Brigadier General Campbell, nicknamed “Tally-Ho”, was awarded the Victoria Cross for bravery at the Battle of Flers–Courcelette on 15 September 1916, part of the Somme offensive (1 July to 18 November 1916). One hundred years later he has been honoured with a special memorial outside the Ministry of Defence Main Building in Westminster.
Brigadier General Campbell’s actions, bravery and initiative were remembered with a special Victoria Cross commemorative paving stone being laid in Victoria Embankment Gardens, at the heart of the city in which he was born.
The ceremony coincided with the centenary of the first time the tank was used in battle on 15 September 1916, during the Battle of Flers-Courcelette.
Brig Gen Campbell was commanding the 3rd Battalion Coldstream Guards at the battle. In deafening gunfire and smoke so thick the troops couldn’t see a hand in front of them, he blew the traditional British hunting cry “Tally-Ho” on his hunting horn to rally his men. The cry was sufficient to allow his troops to gather together and drive forward, before successfully capturing the German guns and defeating the enemy.
Later in the day, he again rallied the survivors of his battalion, leading them once more through heavy hostile fire and became one of the first to enter the enemy trench.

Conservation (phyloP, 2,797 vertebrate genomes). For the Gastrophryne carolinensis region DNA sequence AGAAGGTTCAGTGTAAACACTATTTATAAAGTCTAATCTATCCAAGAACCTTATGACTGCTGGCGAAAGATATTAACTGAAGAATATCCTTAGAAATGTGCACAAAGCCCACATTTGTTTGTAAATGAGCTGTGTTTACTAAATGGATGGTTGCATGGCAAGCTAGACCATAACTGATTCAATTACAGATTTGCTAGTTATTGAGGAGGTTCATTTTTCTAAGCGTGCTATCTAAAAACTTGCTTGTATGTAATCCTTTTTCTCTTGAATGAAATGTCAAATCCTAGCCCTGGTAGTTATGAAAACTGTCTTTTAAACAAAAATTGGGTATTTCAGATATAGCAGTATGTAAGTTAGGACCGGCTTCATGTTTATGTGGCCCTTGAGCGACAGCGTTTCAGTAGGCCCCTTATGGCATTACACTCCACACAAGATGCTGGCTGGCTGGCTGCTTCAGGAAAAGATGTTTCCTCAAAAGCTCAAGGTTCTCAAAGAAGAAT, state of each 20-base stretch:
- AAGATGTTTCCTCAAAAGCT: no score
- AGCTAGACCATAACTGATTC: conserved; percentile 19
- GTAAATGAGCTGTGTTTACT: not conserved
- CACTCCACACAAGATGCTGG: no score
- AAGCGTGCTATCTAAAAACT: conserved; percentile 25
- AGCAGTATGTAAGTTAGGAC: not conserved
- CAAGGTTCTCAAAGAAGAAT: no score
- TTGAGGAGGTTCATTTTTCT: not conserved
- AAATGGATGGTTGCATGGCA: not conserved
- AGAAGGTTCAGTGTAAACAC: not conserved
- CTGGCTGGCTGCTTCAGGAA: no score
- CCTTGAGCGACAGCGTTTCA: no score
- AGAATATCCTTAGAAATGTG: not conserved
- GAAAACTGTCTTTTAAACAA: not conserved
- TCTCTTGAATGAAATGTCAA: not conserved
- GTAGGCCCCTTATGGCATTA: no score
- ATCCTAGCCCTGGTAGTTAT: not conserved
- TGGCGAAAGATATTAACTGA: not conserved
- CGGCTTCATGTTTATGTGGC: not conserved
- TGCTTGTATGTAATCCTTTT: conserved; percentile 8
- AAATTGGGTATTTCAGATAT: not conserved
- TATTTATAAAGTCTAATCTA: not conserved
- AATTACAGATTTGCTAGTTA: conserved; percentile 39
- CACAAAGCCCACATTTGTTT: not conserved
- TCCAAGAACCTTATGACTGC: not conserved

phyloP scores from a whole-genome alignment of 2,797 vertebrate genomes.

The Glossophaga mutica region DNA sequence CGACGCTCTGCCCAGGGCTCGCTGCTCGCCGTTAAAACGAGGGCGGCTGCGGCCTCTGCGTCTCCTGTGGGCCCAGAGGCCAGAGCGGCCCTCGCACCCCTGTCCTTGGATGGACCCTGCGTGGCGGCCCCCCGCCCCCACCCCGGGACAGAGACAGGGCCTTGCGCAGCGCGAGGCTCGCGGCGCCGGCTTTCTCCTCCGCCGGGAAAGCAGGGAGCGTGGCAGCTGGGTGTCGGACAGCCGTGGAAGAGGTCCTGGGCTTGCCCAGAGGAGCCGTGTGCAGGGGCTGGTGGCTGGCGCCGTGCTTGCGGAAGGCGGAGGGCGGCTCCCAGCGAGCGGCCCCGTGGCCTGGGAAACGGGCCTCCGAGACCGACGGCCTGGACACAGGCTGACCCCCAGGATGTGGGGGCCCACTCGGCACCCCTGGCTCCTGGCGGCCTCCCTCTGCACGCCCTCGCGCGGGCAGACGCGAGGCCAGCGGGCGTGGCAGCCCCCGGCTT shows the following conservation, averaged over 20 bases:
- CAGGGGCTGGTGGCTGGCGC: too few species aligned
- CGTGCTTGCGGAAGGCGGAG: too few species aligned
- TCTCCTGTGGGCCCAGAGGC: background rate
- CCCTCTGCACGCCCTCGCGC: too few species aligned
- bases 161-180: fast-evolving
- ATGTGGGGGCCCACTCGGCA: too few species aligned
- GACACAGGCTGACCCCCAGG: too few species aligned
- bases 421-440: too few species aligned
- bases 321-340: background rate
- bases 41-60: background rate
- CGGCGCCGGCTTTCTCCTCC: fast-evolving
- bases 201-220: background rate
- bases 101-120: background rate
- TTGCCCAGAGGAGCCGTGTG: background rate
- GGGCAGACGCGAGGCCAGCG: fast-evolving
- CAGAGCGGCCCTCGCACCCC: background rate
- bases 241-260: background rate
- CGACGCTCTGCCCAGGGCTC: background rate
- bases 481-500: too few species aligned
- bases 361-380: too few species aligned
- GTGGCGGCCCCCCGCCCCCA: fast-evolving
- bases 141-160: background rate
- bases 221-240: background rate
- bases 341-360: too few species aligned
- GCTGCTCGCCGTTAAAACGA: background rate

The actual hunting horn from the battle was played at today’s service by the Band of the Coldstream Guards. The band played ‘Homage to Colonel Campbell’, a piece specially written for the horn by the band’s Director of Music Major Simon Haw.
Campbell survived the war and was eventually promoted to Brigadier General. His bravery at the battle attracted fame, and poetry was written of that day in Flers about him.
Today, his descendants watched as the paving stone was formally unveiled by his granddaughter, Elizabeth Carney, and the Lord Mayor of Westminster Steve Summers. Also at the service were representatives from the Army, including Major General Commanding the Household Division, Benjamin Bathurst, and Lieutenant Colonel Sir James Bucknall, who read the Victoria Cross Citation.
After the stone was blessed by Reverend J W Caldwell, Chaplain to the 1st Battalion Coldstream Guards, words of remembrance were read and a musician from the Coldstream Guards sounded the Last Post.
The Regimental Adjutant, Coldstream Guards, Colonel (Retired) Simon Vandeleur, said:
Commemorating the valour of men such as Campbell, even though it was a long time ago, reminds today’s generation and future generations of British citizens and soldiers, the extraordinary sacrifices that have been made so that we can live a free and civilized life under the rule of law.
The Victoria Cross was instituted by Royal Warrant on 29 January 1856 by Queen Victoria, and was the first British gallantry medal that could be awarded to any Serviceman irrespective of rank. It remains the highest and most prestigious recognition of exceptional valour in the face of the enemy.